Countdown's meat supplies should be back to normal today after a supply glitch, but butchers are urging the government to allow them to run click-and-collect.
With smaller greengrocers, bakeries and butchers restricted to deliveries only at alert level 4, supermarkets have been dealing with high demand.
The workers have been widely praised but - perhaps due to the stress of lockdown and additional mask requirements - tension has run high for some customers.
One man was arrested for spitting at a Countdown staff member after being refused entry to a store in Christchurch while other customers have vented at a lack of meat on the shelves.
Countdown spokeswoman Kiri Hannifin told Morning Report that since the mask mandate started, staff had dealt with about 20 threatening incidents a day, but people were mostly doing the right thing.
"By and large people are very very good and doing the right thing ... if it gets violent or aggressive or or too difficult for us we call the police."
Distribution centre workforces at risk from outbreak
The large workforce on the supply side of things was a concern, she said, raising risks for supplying the entire country if the outbreak should spread to the workforce.
"If we had Covid in one of our distribution centres that would impact food supply for all of New Zealand ... one of our DCs in Auckland looks after 40 percent of the country," Hannifin said.
She said precautions - including strict protocols and working on split shifts - were being taken, but the outbreak had already meant some stores had not been able to reopen, with staff having to go into isolation.
Smaller retailers call for click-and-collect
Hannifin said some items with high demand were being limited to a certain number per customer.
"We put limits on the stuff that we know from bitter experience sells very well at times like this. We think Kiwis are probably back at baking but that's okay we've got good stock ... and we've got lots of fresh vegetables.
"In terms of fruit and vege, yeah of course we want all of our growers and the manufacturers and the merchandisers to be well as well ... we've been able to buy much more than usual because they're not being sold to hospitality, to restaurants, so we've been taking some of that extra - which is good, because it's selling."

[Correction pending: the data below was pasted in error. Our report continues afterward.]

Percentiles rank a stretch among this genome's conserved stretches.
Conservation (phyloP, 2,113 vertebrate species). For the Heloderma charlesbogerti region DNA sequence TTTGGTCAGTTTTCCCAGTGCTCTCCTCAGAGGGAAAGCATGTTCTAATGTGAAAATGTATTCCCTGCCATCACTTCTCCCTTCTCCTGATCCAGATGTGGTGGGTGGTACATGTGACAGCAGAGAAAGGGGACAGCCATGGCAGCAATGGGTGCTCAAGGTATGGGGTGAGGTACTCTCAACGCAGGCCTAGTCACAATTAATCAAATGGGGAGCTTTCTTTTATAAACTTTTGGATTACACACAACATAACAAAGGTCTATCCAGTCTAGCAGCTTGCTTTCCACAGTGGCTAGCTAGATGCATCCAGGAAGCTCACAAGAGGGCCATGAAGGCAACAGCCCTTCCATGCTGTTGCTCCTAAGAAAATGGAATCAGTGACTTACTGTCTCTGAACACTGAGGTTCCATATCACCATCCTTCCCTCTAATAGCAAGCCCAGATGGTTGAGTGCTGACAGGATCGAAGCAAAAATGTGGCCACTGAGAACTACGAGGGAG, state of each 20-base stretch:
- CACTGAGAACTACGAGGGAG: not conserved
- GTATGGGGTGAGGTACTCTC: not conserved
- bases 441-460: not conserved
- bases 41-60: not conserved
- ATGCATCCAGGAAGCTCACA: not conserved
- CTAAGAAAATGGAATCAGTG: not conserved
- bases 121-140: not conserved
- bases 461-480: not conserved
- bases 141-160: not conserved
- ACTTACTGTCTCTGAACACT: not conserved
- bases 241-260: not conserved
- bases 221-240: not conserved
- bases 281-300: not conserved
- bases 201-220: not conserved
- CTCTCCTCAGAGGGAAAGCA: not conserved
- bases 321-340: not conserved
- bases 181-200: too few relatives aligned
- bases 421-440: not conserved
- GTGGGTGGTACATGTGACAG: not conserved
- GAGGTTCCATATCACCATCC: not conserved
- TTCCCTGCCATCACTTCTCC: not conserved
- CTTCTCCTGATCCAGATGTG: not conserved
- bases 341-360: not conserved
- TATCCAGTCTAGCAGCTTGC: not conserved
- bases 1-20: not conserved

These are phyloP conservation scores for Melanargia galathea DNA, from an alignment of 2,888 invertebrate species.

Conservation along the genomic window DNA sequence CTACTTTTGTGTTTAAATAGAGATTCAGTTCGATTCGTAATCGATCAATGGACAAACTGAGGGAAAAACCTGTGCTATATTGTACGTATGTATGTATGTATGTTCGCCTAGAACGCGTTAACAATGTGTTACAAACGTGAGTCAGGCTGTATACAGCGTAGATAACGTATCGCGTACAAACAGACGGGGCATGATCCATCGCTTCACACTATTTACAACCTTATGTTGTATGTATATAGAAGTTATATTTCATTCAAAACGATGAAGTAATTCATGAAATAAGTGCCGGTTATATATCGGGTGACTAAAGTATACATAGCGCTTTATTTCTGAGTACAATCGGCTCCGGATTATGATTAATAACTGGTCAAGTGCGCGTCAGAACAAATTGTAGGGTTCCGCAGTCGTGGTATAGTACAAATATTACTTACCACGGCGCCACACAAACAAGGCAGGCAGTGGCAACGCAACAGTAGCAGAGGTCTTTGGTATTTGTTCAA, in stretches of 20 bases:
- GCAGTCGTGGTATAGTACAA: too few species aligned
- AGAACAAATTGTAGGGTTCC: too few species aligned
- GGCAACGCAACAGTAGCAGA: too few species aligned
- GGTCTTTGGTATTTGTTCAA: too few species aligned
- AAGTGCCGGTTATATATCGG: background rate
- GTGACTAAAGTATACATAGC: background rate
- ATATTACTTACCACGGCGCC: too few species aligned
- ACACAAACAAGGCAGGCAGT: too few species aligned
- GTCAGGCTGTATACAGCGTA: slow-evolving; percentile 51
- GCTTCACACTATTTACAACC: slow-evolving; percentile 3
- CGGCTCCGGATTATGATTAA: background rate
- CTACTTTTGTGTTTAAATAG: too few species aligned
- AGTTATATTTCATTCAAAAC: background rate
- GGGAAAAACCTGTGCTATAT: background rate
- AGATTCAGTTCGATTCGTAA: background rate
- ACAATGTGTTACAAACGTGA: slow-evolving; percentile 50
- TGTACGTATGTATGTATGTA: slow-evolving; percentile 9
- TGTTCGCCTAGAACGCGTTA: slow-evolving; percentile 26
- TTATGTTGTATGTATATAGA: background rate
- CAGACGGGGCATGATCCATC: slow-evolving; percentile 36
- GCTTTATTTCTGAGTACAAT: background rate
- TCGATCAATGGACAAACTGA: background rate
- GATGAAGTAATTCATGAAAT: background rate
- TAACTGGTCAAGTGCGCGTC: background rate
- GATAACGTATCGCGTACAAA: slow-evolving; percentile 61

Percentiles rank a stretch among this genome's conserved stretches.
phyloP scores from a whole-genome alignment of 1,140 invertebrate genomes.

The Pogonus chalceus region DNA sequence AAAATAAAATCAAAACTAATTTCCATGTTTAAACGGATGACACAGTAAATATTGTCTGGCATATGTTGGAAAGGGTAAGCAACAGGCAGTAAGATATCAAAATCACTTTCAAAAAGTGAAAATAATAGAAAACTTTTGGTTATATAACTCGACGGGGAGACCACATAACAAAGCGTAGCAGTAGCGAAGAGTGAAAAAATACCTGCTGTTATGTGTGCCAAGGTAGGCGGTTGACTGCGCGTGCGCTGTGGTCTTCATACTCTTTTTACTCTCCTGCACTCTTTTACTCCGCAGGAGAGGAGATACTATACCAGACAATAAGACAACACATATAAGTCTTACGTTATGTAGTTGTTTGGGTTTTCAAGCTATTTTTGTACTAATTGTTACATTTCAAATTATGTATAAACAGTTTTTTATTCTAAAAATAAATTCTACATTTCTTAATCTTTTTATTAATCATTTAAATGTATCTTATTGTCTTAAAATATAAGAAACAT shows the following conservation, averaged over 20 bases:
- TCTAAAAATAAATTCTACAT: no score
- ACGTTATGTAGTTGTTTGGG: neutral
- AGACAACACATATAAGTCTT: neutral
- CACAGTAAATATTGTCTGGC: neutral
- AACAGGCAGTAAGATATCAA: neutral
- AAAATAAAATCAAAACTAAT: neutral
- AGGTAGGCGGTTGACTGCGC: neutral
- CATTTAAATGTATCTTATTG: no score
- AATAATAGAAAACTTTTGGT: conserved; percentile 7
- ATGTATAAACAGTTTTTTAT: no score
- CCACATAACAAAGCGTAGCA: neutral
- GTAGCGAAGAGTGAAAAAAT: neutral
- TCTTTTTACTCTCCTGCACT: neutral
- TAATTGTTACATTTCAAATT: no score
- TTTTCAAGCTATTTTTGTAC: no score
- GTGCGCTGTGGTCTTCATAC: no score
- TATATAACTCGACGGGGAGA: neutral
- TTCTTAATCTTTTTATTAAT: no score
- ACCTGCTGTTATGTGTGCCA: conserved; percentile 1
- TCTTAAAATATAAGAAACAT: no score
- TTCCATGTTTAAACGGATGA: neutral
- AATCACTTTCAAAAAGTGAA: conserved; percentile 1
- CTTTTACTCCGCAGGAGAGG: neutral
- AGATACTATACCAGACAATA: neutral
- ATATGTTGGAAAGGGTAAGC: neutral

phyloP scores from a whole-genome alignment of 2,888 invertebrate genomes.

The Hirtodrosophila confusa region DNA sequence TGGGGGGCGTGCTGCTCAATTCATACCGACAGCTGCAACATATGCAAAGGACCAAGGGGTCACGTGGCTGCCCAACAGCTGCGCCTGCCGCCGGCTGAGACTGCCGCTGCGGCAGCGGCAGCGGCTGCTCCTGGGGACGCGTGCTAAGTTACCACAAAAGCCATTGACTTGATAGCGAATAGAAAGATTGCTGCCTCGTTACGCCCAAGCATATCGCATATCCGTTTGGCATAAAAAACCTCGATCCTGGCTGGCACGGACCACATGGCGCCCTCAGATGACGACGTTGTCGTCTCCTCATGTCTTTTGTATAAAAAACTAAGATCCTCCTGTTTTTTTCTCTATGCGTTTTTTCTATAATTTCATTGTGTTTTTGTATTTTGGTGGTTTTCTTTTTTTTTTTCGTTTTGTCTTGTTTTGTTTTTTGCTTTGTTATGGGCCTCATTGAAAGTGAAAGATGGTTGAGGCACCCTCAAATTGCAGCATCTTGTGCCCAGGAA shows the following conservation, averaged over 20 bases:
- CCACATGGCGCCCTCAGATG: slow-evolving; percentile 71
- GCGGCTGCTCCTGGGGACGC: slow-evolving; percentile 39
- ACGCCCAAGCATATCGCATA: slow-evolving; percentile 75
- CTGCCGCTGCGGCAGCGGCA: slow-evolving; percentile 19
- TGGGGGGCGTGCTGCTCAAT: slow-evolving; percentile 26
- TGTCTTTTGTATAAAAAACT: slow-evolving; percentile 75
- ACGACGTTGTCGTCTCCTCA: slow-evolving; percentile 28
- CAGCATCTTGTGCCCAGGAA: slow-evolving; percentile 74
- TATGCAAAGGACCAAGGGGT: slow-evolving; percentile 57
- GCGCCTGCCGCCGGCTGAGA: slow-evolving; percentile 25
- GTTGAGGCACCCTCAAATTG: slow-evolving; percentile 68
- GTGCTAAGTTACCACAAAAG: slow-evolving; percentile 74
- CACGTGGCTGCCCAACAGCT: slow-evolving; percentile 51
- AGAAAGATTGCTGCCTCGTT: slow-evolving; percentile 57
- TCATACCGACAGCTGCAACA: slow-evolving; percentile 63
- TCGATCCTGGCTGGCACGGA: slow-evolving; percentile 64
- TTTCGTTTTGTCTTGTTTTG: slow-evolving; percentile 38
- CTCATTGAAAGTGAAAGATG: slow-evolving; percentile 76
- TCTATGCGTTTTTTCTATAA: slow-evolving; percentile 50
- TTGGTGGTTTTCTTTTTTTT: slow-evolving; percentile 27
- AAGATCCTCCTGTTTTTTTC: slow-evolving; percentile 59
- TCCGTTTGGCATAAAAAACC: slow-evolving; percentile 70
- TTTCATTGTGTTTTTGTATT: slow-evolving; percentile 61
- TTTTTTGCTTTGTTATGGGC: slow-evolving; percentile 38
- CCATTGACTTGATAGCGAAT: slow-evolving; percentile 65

The lack of meat on some shelves over the weekend had been due to a technical issue with a plant in the North Island, but there should be good supplies from today onwards, she said.
That may be small comfort for butchers, with reports of some working 15-hour days to meet demand and the deliveries-only restriction under alert level 4 piling on extra work.
Aussie Butcher New Lynn owner Reuben Sharples said it was simply not feasible, and called for the government to allow click-and-collect for stores with safe public health measures.
"If we were able to just do click and collect that would be so much more easier, but also masks are mandated now ... we are cleaning."
"My shop serves roughly 300 customers on a Monday to Friday each day ... we'd be able to produce those orders but we'd struggle to get those delivered, being a perishable good, and it's just not feasible for us to do it."
He said butchers were typically earning $25 to $30 an hour, doing 50 hours a week, and the wage subsidy simply did not cover the costs.
"It's all this uncertainty. Even with the wage subsidy I'm about $700 down just on wages a week. [The wage subsidy] barely covers a part-timer, you know, on the $600."
He questioned why they could not open when suppliers like dairies were able to.
Retail NZ chief executive Greg Harford said the click and collect model would be appropriate for level 4, had been done overseas, and would take the pressure off supermarkets.
"At the moment you're able to go down to your local supermarket, you're able to join a queue, some of those queues are very long and it's taking quite a bit of time and creating quite a lot of stress for customers.
"If your local community greengrocer, butcher or baker were able to be open that would take a lot of pressure off."
"Now, obviously, we're required to be masked at level 4 because of the complexities of Delta but also there are things that can be done around distancing and hygiene that really do help keep people safe."
Supermarkets urge shopping in store to curb demand on online services
Hannifin said supermarkets were also at absolute capacity when it came to online deliveries.
They were working on solutions like having "dark stores" set up to service online deliveries only, but those took time and would required more workers - which the supermarkets were short of at the moment.
She called on the public to help by shopping in-store if possible, to give priority to those who could not.
"What we all could do immediately is if you can shop in a store then please do because the stores are super safe ... and that would meant hat the online service is freed up for those who really need it including 400 of our own team who are at home and can't leave."
"Demand is very high, we're also mindful of having to look after the Chatham Islands ... the Great Barrier to look after as well."